_FORGET _ everything you think you know about Toyota Corollas because this will blow you out of the water.
Being a Corolla driver myself, I scoffed at the idea that the "new and improved" 11th-generation version was going to be any different to my own 2009 model. After all, a Corolla is a Corolla, right?
My first Corolla experience came just over a year ago when, after a series of fun, frivolous (and high-maintenance) old European cars, I decided to go for the "sensible" option.
No manufacturer is better known for building stalwart, reliable cars than Toyota and the Corolla is its star pupil.
While I was sure this reputation was worthy, I was less than impressed by its basic interior and no-frills mentality.
Granted, the 10th-generation Corolla (2008-2012) made quite a leap forward from the ninth (2003-2008) and its predecessors in terms of aesthetics and mod-cons, but nothing like this latest one.
We're talking a leap from Corolla territory to BMW territory - without the price tag.
Though the new Corolla sedan won't be launched until later this year, I was lucky enough to be high-tailing it in the top-of-the-range Levin ZR hatch, which is priced at $28,490 plus on-roads for the six-speed manual.
The seven-speed CVT version costs an extra $2000.
It is powered by a 1.8-litre, in-line four-cylinder engine that has been revised to make it more powerful and more fuel efficient than its predecessor.
It also comes with some pretty cool features like cruise control, seat heaters, dual-zone climate control, steering wheel controls, auto-folding door mirrors and a reversing camera.
There also is a 6.1-inch LCD touch screen system with voice recognition, Bluetooth, SD card slot, USB input and satellite navigation, which, while great in theory, presented the only problems I had with the car.
The voice navigation was like talking to any "interactive" automated voice - enunciate or you'll end up with the windscreen wipers going, the air-con blowing on high and the stereo volume maxed out. The Bluetooth also often failed to register my phone when I got in the car.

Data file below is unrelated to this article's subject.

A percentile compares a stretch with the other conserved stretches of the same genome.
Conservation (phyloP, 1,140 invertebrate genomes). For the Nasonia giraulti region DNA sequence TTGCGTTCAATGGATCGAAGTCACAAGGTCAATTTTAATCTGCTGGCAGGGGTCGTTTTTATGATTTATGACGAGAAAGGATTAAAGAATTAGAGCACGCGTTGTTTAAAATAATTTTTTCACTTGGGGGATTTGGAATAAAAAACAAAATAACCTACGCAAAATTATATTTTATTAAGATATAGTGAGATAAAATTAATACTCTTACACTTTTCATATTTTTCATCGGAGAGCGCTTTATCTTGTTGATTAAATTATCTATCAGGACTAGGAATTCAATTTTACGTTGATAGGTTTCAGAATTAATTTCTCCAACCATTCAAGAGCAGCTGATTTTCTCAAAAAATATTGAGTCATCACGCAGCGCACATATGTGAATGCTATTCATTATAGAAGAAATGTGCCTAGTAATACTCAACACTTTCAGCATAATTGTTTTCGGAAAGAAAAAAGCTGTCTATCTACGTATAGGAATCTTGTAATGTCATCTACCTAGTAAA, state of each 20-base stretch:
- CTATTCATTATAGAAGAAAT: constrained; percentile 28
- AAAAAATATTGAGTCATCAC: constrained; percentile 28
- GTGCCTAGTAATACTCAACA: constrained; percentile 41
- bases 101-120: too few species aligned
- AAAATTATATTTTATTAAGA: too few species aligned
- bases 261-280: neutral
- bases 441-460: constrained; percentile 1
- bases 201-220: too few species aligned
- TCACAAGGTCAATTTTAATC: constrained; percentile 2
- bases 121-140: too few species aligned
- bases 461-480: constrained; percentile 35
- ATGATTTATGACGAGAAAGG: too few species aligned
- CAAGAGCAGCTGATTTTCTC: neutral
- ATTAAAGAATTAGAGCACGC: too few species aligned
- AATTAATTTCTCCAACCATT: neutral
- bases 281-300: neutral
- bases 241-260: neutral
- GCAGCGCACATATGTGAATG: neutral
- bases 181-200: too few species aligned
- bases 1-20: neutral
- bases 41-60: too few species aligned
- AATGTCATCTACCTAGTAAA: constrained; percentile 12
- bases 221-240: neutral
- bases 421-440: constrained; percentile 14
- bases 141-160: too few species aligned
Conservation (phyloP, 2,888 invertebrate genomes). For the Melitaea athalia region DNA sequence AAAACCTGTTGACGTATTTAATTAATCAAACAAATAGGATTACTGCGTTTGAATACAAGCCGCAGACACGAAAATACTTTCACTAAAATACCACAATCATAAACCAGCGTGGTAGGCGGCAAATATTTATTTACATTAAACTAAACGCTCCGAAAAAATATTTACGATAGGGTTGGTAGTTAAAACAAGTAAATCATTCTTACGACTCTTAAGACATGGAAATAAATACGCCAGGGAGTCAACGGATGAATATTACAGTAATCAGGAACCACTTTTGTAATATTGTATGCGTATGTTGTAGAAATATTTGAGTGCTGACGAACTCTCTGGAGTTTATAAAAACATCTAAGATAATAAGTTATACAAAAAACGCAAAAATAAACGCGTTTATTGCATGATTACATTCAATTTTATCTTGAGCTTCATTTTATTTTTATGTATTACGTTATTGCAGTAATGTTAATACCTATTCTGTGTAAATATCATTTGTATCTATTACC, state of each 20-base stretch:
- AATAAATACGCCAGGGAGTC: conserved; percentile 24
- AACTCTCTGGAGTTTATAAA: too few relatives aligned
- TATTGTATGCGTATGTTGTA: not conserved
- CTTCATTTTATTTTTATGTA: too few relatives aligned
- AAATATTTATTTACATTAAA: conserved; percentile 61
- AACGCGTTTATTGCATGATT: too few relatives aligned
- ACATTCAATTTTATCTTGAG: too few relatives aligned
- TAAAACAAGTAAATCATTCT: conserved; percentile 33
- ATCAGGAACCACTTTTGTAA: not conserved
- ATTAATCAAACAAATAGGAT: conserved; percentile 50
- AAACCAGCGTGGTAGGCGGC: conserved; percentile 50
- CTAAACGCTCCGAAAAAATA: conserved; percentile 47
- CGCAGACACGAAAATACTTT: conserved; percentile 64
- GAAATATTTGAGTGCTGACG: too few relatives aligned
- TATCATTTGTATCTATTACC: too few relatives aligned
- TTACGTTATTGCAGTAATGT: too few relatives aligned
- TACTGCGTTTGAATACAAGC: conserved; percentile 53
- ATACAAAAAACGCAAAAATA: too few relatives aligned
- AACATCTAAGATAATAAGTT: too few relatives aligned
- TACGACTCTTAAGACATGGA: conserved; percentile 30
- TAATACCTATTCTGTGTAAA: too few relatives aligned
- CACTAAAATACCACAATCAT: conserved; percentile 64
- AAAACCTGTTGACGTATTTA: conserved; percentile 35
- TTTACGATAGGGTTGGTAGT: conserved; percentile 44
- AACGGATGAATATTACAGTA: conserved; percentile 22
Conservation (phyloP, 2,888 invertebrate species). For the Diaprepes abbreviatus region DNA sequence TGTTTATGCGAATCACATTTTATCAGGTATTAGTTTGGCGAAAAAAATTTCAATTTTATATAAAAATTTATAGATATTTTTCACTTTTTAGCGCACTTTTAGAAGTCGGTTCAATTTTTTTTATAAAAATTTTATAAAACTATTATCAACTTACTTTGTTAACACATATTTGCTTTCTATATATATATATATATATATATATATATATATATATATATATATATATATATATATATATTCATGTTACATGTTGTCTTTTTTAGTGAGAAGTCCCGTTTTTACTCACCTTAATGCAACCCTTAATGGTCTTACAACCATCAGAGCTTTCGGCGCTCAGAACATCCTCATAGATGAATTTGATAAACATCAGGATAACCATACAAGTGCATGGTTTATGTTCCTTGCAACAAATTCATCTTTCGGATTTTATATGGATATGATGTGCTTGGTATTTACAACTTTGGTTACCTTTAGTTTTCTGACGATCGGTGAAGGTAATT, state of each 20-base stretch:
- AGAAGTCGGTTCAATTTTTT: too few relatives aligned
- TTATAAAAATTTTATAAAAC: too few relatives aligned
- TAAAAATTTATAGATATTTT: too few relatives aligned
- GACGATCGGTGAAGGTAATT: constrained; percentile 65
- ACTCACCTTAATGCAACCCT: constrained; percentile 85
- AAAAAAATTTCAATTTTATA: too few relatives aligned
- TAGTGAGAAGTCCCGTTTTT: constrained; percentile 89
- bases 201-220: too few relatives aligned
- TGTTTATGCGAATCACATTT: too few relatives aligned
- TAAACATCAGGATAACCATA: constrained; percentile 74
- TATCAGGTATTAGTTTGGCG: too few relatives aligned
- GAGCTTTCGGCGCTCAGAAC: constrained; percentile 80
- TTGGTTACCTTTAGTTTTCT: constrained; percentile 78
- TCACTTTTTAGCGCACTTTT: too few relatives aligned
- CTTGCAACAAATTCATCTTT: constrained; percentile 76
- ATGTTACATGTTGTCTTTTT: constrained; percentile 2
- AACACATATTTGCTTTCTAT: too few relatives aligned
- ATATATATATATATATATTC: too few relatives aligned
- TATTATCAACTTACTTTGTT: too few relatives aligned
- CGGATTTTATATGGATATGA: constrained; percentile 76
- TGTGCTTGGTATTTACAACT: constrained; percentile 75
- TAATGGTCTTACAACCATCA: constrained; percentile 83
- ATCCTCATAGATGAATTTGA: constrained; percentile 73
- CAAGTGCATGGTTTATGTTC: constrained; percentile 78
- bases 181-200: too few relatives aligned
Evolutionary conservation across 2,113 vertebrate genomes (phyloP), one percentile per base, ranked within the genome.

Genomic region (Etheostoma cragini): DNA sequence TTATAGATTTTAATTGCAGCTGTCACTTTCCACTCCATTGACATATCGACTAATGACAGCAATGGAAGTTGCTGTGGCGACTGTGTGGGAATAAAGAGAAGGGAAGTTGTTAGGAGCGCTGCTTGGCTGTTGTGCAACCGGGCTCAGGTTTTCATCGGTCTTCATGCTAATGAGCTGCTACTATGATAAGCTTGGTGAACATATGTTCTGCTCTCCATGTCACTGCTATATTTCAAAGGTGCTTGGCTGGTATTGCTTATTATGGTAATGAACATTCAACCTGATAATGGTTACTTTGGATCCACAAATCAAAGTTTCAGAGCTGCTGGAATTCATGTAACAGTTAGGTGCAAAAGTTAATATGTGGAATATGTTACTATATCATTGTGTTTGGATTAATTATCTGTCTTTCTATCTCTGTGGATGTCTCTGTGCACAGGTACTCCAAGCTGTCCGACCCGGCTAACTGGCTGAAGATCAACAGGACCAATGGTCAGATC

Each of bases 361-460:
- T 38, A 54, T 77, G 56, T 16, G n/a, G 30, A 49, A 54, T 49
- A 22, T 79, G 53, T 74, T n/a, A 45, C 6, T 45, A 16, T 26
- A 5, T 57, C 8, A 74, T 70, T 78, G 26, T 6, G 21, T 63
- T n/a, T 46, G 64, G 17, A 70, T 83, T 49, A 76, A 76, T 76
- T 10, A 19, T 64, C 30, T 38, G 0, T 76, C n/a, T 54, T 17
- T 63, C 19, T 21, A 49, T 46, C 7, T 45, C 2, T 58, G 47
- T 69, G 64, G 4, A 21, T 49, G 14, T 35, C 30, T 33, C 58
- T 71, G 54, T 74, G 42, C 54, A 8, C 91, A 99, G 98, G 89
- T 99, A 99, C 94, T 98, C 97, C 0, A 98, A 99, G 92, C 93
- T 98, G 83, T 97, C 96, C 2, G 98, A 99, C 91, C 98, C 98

On the road it was a very comfortable drive. It handled beautifully (U-turns and parking were a piece of cake) and it has a lot of power for a small car.
The test car was also fitted with what Toyota calls a Skyview roof. It's an extra $1500 and available on the Levin ZR only, but is the biggest sunroof I have seen.
The new-look body, with its sleek front and neat hatchback, speaks to my love of European style. But the best part - being a woman who always loses her keys in the depths of her handbag - was the keyless entry.
It means you can drop your keys in your handbag and never have to fish them out. As long as the key is somewhere on your person, just touch the handle to lock and unlock the car, and once inside it's just a press of a button to start up the engine.
It's made a convert out of me. I'd like an upgrade, please.
- TOYOTA COROLLA *
- Model * Levin ZR Hatch
- Price *$30,990 as tested
- Engine * 1.8-litre four-cylinder petrol
- Outputs *103kW/173Nm
- Transmission * Seven-speed MultiDrive CVT
- Thirst * 6.6L/100km
- Safety * Five stars
- Five-door hatch varieties *
- Ascent *$19,990/$21,990 (six-speed manual/CVT automatic)
- Ascent Sport *$20,990/$22,990
- Levin SX *$23,990/$25,990
- Levin ZR *$28,990/$30,990
_*All have 1.8-litre four-cylinder petrol engines _